North Carolina sentencing law allows multiple convictions to be consolidated for sentencing. Consolidation of felonies is governed by G.S. 15A-1340.15(b); G.S. 15A-1340.22(b) covers misdemeanors. The rule is the same for both types of crimes: when you consolidate offenses for judgment, the court imposes a single judgment, with a single sentence appropriate for the defendant’s most serious conviction. It’s a pretty extraordinary thing when you think about it. Notwithstanding all the fine-tuned, mandatory math that goes into the sentencing of a single offense under Structured Sentencing, the law allows virtually unfettered discretion to disregard all but the most serious offense for a defendant convicted of multiple crimes. Today’s post collects some of the rules for consolidation.
First, consolidation is permissible only for defendants who are convicted of more than one offense at the same time. G.S. 15A-1340.15(b). That means that convictions from different sessions of court or different districts may not be consolidated for judgment. It also means that a new conviction may not be consolidated with a prior sentence activated upon revocation of probation. The old and new sentences generally may be run concurrently, of course, but they may not be consolidated into a single judgment.
When multiple offenses are consolidated for judgment, the defendant must receive a sentence appropriate for the most serious offense. Sometimes it will be obvious which of a defendant’s convictions is the most serious. Sometimes it will not. I discussed that issue in this prior post.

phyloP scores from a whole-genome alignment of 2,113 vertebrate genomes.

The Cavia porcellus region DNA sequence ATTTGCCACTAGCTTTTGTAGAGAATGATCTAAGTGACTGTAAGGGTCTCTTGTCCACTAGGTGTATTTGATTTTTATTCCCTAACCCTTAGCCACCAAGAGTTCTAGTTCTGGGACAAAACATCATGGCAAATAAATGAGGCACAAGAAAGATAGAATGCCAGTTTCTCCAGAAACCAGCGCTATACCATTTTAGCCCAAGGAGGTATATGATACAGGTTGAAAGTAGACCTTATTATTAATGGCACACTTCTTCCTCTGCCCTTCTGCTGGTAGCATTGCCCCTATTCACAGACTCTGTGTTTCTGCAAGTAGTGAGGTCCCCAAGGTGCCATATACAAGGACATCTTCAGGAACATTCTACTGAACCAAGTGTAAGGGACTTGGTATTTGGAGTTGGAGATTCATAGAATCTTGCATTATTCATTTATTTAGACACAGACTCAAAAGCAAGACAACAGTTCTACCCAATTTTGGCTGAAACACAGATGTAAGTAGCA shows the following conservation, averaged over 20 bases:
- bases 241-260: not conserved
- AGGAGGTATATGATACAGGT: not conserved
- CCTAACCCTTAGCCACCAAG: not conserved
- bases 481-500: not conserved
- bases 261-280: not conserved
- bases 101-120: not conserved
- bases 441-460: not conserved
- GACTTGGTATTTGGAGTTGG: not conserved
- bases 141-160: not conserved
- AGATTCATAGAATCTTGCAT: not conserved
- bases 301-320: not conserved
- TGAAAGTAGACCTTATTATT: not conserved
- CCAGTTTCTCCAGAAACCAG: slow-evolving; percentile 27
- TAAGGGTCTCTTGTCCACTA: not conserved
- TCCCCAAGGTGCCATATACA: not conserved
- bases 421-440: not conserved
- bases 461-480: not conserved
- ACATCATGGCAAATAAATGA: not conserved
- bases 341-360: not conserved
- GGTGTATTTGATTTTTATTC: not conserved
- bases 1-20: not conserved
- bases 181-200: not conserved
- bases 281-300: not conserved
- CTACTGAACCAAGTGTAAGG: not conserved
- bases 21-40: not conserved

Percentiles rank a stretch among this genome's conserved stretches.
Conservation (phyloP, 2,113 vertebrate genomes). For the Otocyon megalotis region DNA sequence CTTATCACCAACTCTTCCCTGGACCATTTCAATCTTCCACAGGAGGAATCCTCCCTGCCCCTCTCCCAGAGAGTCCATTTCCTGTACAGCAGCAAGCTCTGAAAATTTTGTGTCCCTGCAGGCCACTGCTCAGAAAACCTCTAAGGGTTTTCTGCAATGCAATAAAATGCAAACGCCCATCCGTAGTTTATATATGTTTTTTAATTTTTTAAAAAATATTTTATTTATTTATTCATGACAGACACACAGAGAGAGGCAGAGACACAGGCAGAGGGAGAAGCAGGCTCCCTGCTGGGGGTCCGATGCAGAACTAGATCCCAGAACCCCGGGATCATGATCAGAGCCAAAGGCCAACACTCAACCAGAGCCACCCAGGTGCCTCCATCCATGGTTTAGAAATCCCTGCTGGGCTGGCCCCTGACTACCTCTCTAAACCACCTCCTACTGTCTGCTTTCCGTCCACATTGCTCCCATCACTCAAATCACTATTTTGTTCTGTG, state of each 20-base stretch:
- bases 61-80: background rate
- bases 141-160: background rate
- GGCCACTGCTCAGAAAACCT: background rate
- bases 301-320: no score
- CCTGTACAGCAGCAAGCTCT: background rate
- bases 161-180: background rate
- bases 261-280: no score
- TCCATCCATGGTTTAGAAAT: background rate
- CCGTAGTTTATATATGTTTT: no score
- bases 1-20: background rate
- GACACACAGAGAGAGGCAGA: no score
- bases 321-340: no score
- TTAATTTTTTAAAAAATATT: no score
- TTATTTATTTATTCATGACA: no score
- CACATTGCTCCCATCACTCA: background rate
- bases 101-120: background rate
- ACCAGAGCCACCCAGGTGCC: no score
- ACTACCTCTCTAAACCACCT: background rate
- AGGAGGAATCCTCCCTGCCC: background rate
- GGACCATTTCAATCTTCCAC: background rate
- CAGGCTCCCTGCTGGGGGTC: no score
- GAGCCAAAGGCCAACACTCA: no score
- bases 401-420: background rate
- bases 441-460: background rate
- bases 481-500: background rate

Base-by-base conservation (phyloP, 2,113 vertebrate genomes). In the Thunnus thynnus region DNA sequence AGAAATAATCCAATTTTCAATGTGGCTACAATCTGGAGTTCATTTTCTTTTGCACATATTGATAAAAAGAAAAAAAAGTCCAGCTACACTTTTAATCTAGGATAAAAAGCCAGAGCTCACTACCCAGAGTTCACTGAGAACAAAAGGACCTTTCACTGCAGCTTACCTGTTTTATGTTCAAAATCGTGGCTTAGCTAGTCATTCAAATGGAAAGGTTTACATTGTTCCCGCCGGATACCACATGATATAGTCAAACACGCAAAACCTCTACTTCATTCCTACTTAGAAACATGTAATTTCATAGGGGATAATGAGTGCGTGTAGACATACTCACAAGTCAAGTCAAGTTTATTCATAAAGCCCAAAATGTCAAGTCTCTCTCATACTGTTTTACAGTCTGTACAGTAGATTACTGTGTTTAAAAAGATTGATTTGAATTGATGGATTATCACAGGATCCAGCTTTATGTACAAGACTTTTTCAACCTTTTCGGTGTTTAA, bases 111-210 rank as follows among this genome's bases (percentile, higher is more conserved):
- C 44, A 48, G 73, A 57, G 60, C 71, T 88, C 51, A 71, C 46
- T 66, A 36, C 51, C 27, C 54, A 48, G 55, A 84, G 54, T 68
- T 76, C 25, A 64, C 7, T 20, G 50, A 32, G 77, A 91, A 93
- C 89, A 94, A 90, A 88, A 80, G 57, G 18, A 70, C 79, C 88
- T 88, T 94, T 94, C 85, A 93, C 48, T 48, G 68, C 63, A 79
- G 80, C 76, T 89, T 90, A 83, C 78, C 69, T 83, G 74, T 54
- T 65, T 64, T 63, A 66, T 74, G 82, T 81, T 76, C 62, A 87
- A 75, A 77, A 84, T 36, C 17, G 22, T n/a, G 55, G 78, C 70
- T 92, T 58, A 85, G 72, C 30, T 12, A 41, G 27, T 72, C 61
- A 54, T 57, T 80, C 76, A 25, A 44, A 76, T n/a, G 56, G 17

Consolidated sentences are functionally similar to concurrent sentences, but probably preferable to concurrent sentences from the defendant’s point of view. Among other things, it is generally understood that only one set of court costs attaches to a consolidated judgment, regardless of the number of convictions it contains. (There may be room for argument about that, given the statement in G.S. 7A-304(a) that costs shall be assessed in every criminal case “wherein the defendant is convicted.” (emphasis added)) Similarly, a defendant who receives a consolidated sentence for multiple trafficking convictions probably faces only one mandatory fine. With respect to probation, a defendant will likely prefer a consolidated suspended sentence to concurrent sentences, because the concurrent sentence could later be set to run consecutively. See State v. Hanner, 188 N.C. App. 137 (2008). A consolidated sentence, by contrast, cannot be deconsolidated upon revocation.
The non-lead offenses in a consolidated judgment are not, however, entirely harmless to the defendant. They may, for example, be used as prior convictions in a habitual felon indictment, State v. Truesdale, 123 N.C. App. 639 (1996), leaving the lead conviction to count for prior record points.
Finally, remember that there are special rules for consolidation of impaired driving sentences. In short, multiple DWIs may not be consolidated with one another, but a DWI may sometimes be consolidated for judgment with a non-DWI. Shea discussed those issues here.